This study examined the extent to which time of day (morning, midmorning and noon) and type of activity affect children’s behavioral problems (BPs) in a Kuwaiti kindergarten.
The sample consisted of 98 children identified by their teachers as having behavioral problems, based on teachers’ observation. Two instruments were used: Observational Daily Card (ODC) developed by the researcher and a List of Children’s Problems at Kindergarten (LCPK) (Yaseen, Ahmad, & Hamadah, 2000). Results show that aggression tends to be the major problem followed by extensive movement and stubbornness. Crying and chattiness were found to cause the least problems. In addition, midmorning was found to be the time most affecting the children’s behavioral problems. Results indicate that Kuwaiti boys showed significantly more aggressive behavior than did girls, while there were no significant differences between them in other behavioral problems.
The goals of the Kuwaiti Ministry of Education are based on the idea that early childhood education is a highly influential element in raising children and a key foundation for later education. The influence of kindergarten is both immediate and long-term, affecting knowledge, understanding, and attitudes towards education, religion, culture and lifestyle.
Kindergarten (KG) is the first stage of official education in Kuwait. It instructs children between 42 and 72 months old. There are two levels of learning in the KG. The first level is for newcomer children, aged between 42 and 54 months, and the second level is for the second year KG children, aged between 54 and 72 months. According to the Kuwaiti Ministry of Education, the aims of KG are to help children:
1) learn the Islamic religion and develop positive attitudes towards the values of religion and their parents;
2) establish positive attitudes towards the self;
3) be responsible, independent and able to cope successfully and peacefully;
4) develop positive attitudes towards their environment and appreciate it;
5) recognize their physical needs and take personal care of them;
6) develop healthy habits for playing, sleeping and eating, and
7) learn basic life skills. (Al-Mashaan et al., 2005)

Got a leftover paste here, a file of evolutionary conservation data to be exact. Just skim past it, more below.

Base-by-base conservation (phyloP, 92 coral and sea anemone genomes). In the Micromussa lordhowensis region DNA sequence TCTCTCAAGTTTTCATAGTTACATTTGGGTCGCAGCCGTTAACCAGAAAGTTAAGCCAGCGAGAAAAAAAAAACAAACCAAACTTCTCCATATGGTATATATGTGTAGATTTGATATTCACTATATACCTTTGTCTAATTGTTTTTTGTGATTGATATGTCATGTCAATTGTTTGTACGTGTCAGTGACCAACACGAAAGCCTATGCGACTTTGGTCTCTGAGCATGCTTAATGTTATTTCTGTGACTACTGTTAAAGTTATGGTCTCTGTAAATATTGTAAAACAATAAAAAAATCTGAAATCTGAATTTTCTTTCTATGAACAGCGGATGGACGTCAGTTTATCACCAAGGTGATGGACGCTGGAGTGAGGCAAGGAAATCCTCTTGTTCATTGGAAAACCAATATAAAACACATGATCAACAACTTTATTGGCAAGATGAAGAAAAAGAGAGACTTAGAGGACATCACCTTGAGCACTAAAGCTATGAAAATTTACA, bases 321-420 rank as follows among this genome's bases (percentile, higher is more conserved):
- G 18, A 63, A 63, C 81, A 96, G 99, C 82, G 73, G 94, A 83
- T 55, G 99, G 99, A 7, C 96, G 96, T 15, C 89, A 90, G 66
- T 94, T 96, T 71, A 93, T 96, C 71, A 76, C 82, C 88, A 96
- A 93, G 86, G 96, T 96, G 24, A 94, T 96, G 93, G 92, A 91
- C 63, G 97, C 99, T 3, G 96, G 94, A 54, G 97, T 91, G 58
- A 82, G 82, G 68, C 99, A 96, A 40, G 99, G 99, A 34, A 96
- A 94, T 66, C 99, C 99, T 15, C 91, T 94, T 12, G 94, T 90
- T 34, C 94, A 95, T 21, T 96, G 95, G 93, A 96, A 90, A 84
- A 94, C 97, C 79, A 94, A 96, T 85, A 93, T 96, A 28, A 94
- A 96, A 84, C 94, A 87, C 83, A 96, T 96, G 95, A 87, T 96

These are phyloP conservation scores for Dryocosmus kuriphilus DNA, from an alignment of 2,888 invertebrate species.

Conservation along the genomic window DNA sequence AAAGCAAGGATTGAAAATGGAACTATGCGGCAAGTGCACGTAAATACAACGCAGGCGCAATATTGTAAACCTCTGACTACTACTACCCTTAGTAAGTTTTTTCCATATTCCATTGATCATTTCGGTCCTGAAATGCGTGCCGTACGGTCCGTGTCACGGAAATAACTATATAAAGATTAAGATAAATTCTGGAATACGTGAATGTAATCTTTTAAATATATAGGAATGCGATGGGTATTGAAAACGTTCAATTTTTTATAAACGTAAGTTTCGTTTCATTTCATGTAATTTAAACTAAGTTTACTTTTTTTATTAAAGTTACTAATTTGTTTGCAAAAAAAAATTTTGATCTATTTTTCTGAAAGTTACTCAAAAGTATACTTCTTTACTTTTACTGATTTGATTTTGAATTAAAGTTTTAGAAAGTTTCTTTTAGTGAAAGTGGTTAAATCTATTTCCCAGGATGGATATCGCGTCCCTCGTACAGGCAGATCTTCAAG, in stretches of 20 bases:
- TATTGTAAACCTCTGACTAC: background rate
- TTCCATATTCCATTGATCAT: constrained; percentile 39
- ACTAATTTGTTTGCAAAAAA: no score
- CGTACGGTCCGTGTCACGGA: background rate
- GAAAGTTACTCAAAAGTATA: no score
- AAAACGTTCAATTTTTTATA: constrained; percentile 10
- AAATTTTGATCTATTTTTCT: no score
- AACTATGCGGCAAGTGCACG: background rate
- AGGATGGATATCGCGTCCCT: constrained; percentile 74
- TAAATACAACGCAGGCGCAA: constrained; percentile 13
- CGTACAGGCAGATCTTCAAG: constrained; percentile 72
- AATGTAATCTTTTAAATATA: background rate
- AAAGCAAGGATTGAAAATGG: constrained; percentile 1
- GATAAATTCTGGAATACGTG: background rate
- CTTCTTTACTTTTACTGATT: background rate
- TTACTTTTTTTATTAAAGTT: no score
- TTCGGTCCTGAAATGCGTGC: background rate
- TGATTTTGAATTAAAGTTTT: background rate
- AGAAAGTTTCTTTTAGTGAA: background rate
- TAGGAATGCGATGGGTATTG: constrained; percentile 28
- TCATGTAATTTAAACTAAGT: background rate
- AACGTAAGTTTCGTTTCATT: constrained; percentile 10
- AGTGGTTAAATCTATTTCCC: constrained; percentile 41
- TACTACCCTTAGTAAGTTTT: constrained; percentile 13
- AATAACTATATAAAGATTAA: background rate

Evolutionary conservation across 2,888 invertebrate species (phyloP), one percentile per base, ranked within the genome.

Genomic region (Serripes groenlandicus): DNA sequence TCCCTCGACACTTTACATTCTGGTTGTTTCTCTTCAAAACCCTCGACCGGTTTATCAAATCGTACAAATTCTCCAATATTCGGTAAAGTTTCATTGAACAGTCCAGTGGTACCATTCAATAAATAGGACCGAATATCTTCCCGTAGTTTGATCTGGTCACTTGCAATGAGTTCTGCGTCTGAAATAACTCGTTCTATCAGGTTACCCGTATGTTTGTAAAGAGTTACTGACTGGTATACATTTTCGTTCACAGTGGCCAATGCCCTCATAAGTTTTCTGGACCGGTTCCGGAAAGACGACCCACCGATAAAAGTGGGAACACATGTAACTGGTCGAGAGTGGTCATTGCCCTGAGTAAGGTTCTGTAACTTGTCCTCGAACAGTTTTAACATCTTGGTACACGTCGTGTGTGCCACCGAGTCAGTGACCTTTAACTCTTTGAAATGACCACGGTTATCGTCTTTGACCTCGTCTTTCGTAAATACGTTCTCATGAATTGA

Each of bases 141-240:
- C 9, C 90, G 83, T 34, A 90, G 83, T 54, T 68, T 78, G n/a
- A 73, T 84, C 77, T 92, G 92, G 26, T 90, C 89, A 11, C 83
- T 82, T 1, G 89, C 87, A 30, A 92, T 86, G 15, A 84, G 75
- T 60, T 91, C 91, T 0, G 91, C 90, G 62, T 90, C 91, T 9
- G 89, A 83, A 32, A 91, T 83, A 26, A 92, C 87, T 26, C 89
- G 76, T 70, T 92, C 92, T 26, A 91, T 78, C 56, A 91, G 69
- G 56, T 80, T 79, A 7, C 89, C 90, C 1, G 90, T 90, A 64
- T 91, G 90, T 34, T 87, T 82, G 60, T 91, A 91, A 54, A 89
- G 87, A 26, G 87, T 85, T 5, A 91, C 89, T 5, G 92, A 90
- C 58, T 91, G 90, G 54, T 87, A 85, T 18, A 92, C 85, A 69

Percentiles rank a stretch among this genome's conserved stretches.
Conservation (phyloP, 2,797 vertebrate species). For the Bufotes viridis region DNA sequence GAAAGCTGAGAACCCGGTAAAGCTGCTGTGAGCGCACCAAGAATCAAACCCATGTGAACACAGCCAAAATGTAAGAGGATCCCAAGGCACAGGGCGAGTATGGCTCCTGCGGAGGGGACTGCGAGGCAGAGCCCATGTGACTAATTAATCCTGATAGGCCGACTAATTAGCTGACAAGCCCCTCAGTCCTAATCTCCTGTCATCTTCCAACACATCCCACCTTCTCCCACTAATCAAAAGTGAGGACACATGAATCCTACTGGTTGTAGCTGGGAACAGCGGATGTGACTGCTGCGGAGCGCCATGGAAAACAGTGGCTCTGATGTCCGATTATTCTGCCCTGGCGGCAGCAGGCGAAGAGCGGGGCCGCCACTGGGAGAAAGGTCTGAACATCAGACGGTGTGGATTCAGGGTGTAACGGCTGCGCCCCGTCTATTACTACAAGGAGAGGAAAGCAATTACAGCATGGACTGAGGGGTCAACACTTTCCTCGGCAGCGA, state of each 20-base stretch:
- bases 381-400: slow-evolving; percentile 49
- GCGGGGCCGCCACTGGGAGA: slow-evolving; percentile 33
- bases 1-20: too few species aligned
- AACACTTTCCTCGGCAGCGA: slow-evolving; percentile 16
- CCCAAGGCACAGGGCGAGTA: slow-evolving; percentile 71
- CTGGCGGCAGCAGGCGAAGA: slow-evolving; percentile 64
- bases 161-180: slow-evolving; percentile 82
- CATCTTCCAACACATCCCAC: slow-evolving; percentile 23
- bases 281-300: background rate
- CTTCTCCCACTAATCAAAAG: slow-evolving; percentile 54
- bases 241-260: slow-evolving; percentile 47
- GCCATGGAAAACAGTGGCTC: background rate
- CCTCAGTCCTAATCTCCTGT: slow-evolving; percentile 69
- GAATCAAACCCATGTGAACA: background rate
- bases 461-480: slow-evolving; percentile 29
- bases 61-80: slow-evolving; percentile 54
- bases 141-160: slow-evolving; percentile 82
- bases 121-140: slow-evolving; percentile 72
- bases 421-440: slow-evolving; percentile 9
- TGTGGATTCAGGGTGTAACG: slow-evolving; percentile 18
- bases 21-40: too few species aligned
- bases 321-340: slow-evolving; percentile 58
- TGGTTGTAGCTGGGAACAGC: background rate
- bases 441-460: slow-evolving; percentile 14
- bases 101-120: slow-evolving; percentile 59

As children move for the first time from home to school, they need an atmosphere in which they feel free and safe (Yaseen, Ahmad, & Hamadah, 2000). Therefore, it is important for educators, administrators, researchers, and those interested in developing programs for kindergarten to be well informed and exact in their work. The focus must be not only on the type of activity itself, but also on the time of day during which the activity is presented in order to consider children’s needs. Furthermore, children’s time must be divided among different activities in order to prevent, or at least limit, unacceptable behavior occurring in school (Kyaranda, 1992).
Deyap (1986) indicates that, regardless of the specific activities implemented in a kindergarten classroom, a time balance must be maintained throughout the day addressing children’s physical, social, mental, and psychological needs. Otherwise, a number of problems may arise such as aggression, stubbornness and excessive movement. It was found that a long period of activity may give opportunity for aggression to be occurring between children. Moreover, Morad and Mahmoud (1998) stress that the main role of kindergarten is to implement activities and impart knowledge in a way that encourages children to grow and develop their abilities smoothly. Abdulfattah (1997) suggests that kindergarten programs must include a level of flexibility so that activities are spread out across different times of the day and adapted to individual differences among children. He adds that children consider activities in kindergarten as ways to participate in the school community and not just as beneficial to themselves as individuals.
This study focuses on the issue of behavioral problems (BPs) in Kuwaiti kindergartens. Many researchers and authors see BPs as any behavior that makes surrounding people (e.g., other children, parents, teachers) annoyed, angry and upset (Herbert, 1990; Ledingham, 1998; Mohammad & Morsey, 1986; Williams, 1976). In addition, such behavior causes disturbance and anger for others, and these behaviors are replicated across time and context.
According to Moosa (1999), such early BPs often result in slow progress and lead to difficulty in the teachers’ implementation of classroom activities. As such, it is important to study the various BPs exhibited in Kuwaiti school age children in relation to the KG environment, in order to discover the environmental factors most relevant and correlated to those problems. In doing this, it is important to engage the interaction between the KG curriculum and children’s behavior, which is between curriculum and context. According to Yaseen et al. (2000), the BPs relate strongly to the children’s environment. Moreover, they argue that when the KG’s environment does not have sufficient activities to satisfy and please children’s needs and desires, it will make children unhappy and BPs will be more evident.
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